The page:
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Students present in Wisconsin at National Conference on Undergraduate Research

Published on April 27, 2023

Students present in Wisconsin at National Conference on Undergraduate Research

From left to right: Marcus Grant, Megan Piechowicz, Marcel Vicente, Liam Hemingway, Denisse Diaz-Sanchez, Jordyn Szretter, Katherine Escalante and Emily Pollard

Hemingway presenting "Graph Partitioning Applied to Congressional Redistricting and Gerrymandering"

Szretter presenting "Examining Length of Stay (LOS) and Hospital Readmission of Pneumonia Patients in the U.S. between 2010-2014"

Eastern Connecticut State University sent nine students to the University of Wisconsin-Eau Claire on April 13 to present their research findings at the National Conference on Undergraduate Research (NCUR), the nation's largest undergraduate research conference. Eastern students presented work in a variety of fields, from research on high-speed rails to pigment mutations of plants.

Eastern’s student researchers were senior psychology major Emily Pollard, sophomore economics major Jordyn Szretter, senior art major Denisse Diaz-Sanchez, senior biology major Megan Piechowicz, junior English major Marcus Grant, senior mathematics major Liam Hemingway, sophomore political science major Katherine Escalante and junior political science major Marcel Vicente.

"The work of all our students was of the highest quality and it was gratifying to observe their intellectual interactions not only with their peers but also with many faculty attending the event," said political science Professor Martin Mendoza-Botelho, the group's faculty advisor.

Vicente presenting "Interventionism and U.S. Foreign Policy: Tracking Public Opinion on U.S. Foreign Policy and Recent International Events"

“The best part about the NCUR conference was meeting and engaging with students and faculty across the nation and across disciplines,” said Vicente, who gave an oral presentation on how the current political climate, foreign relations and foreign policy shape the perceptions of young adults. “This is a valuable experience because it teaches us how to engage in discussions and present to audiences that we are not typically exposed to or comfortable with.”

Aside from the vast number of networking and collaborative opportunities, Vicente said presenting at such a prestigious conference helped students “acquire transferable skills.” He said presenting at NCUR “exponentially” increased his understanding of concepts outside of his discipline, like public speaking, which will serve as a beneficial tool for his future career. “I encourage any dedicated and motivated student to submit proposals to present at conferences like this,” Vicente said.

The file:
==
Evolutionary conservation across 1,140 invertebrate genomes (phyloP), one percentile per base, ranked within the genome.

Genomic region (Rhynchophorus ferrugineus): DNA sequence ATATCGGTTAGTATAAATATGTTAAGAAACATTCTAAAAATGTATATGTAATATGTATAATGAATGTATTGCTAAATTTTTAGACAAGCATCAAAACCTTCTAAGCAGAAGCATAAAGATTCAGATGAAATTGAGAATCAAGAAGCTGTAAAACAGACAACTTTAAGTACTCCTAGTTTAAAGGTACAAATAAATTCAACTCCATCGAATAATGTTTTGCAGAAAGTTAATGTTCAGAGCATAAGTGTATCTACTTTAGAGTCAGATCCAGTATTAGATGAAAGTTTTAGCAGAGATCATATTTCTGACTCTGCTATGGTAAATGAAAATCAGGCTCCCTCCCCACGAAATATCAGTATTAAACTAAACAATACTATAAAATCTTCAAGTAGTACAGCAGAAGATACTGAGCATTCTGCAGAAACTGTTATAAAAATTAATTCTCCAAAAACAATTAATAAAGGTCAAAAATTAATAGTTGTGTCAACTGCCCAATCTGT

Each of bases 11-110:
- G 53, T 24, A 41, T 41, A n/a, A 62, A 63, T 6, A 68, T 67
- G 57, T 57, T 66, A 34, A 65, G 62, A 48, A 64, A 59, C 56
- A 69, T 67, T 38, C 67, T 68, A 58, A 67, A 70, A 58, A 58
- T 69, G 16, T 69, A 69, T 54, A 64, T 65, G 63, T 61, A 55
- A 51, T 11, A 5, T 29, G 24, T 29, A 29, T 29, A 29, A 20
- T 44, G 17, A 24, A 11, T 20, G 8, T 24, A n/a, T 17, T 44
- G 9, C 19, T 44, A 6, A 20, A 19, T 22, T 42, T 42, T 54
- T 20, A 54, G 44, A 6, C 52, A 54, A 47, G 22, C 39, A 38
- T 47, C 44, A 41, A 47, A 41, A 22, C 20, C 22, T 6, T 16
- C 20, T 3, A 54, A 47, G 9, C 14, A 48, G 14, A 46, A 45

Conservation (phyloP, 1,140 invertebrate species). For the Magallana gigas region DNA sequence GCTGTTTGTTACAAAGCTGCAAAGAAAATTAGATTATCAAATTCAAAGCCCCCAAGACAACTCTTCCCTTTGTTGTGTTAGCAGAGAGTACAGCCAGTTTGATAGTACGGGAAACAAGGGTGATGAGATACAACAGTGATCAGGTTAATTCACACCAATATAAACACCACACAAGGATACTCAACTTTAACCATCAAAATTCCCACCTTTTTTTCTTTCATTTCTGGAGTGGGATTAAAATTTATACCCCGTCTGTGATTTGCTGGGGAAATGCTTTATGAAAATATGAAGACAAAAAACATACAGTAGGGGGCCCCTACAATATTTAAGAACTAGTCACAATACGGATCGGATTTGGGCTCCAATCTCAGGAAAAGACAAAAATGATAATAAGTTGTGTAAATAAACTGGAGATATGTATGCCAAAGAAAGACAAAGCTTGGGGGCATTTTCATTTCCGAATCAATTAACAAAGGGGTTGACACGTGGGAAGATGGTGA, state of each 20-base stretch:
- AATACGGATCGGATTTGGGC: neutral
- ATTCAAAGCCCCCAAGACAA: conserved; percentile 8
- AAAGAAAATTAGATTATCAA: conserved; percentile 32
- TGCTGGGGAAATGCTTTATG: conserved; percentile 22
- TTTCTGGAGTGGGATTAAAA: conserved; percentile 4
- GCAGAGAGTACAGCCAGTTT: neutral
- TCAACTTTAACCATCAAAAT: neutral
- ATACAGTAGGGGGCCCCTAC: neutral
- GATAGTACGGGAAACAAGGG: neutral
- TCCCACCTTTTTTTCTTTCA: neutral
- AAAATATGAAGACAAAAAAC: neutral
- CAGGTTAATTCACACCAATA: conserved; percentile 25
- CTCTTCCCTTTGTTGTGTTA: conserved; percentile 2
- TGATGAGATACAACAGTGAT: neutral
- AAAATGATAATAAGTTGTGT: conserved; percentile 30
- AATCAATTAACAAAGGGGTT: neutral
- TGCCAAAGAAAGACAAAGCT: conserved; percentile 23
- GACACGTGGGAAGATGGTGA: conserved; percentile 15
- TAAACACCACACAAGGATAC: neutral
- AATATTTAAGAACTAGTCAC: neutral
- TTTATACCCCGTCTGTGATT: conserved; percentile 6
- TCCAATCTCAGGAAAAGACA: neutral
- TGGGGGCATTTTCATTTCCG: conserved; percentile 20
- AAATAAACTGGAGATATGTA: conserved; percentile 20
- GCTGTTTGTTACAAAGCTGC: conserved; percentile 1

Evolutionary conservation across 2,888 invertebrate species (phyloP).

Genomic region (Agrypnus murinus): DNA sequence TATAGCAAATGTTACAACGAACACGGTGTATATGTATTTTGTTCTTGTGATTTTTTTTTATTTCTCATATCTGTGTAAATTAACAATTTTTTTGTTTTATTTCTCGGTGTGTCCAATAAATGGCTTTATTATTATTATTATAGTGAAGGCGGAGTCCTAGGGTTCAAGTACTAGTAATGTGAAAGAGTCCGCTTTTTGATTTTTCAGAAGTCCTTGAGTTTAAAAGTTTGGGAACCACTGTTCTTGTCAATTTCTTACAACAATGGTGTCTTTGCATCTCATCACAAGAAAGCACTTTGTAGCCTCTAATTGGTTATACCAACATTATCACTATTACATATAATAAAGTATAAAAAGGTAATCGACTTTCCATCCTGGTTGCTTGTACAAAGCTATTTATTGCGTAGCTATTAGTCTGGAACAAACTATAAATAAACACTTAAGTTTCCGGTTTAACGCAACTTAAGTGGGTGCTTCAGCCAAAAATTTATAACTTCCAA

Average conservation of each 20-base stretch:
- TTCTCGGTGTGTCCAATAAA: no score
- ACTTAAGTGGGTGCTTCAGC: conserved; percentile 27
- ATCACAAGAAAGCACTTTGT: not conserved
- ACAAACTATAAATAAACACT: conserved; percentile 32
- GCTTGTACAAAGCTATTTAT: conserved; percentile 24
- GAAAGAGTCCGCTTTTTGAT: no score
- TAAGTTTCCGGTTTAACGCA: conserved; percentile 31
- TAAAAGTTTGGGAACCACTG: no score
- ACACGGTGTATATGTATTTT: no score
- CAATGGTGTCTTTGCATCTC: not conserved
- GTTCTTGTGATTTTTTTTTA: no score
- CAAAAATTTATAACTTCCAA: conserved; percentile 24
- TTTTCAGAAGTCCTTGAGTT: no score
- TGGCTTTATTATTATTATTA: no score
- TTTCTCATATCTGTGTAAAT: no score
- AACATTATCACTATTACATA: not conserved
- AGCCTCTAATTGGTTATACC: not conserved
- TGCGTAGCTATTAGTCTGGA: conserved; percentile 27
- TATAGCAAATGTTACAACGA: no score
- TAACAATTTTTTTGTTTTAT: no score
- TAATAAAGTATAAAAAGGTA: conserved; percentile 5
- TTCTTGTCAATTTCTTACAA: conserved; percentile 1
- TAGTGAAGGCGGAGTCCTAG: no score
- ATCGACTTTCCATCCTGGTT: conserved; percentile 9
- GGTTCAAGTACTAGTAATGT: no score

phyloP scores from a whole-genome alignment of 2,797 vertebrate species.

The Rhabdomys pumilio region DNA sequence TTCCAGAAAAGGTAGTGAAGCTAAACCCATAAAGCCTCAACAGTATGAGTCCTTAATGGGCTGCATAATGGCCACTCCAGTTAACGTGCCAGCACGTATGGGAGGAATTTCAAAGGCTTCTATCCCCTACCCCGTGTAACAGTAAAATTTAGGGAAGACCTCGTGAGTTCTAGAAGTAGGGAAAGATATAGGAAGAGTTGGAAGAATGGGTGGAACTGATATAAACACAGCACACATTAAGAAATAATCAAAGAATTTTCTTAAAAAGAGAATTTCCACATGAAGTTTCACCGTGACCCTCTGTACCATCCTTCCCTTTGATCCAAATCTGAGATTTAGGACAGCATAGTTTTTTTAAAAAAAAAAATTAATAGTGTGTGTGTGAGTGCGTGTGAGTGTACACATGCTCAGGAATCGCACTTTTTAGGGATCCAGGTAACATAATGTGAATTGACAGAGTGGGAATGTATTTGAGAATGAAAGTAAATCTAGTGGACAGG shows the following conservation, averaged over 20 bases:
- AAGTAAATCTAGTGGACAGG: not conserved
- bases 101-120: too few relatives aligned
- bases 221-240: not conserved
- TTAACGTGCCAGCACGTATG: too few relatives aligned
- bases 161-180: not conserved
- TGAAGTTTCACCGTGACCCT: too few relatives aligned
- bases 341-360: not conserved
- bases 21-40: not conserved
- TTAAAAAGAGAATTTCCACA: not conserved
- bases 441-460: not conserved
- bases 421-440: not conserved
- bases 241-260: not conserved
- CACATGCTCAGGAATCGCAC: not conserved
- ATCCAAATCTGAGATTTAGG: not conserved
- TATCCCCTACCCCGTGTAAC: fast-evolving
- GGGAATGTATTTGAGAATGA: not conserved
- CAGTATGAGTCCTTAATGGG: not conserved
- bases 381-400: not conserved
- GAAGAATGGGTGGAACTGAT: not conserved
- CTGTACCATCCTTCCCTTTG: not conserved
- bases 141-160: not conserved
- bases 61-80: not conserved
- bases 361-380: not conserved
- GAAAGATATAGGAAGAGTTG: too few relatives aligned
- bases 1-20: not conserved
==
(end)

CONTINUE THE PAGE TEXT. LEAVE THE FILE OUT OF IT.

“It meant a lot to have had my abstract accepted and to go with such smart and accomplished Eastern students,” said Escalante, whose research centered on the use of artificial intelligence linguistic models to conduct an improved version of "discourse analysis" on high-speed rail policy in the United States. “I've already learned so much from everyone.”

Escalante presenting her reserach, "The Case for the Prioritization of Highspeed Rails in the United States"

Many of the student presenters, like honors student Piechowicz, reiterated the importance of collaboration, considering peer feedback and applying suggested revisions to their research. 

“I loved seeing the establishment of interdisciplinary connections and the ways it enhances research,” said Piechowicz, who used a forward genetics approach to find genes that control blue, red or purple pigmentation in plants. “Presenting my research was a great way to receive feedback from others in similar and distant professions.”

Piechowicz, said she lent her insights about laboratory procedures to fellow biologists conducting research in hopes of promoting future collaborative efforts that span beyond the Eastern community.

Piechowicz presenting her research, "mRNA expression analysis of a novel deregulated anthocyanin pigmentation mutant in the model legume plant Medicago truncatula"

"The students that represented Eastern at NCUR are clearly outstanding individuals with ambitious career plans," said Mendoza-Botelho. "As a faculty member at Eastern, I am not only impressed by their work but also proud of what they have accomplished in their time with us. Their achievements also reflect the compromise, guidance and mentorship of many of my (Eastern) colleagues. I am certain that their participation in NCUR is just another step in their promising professional careers."

Written by Jack Jones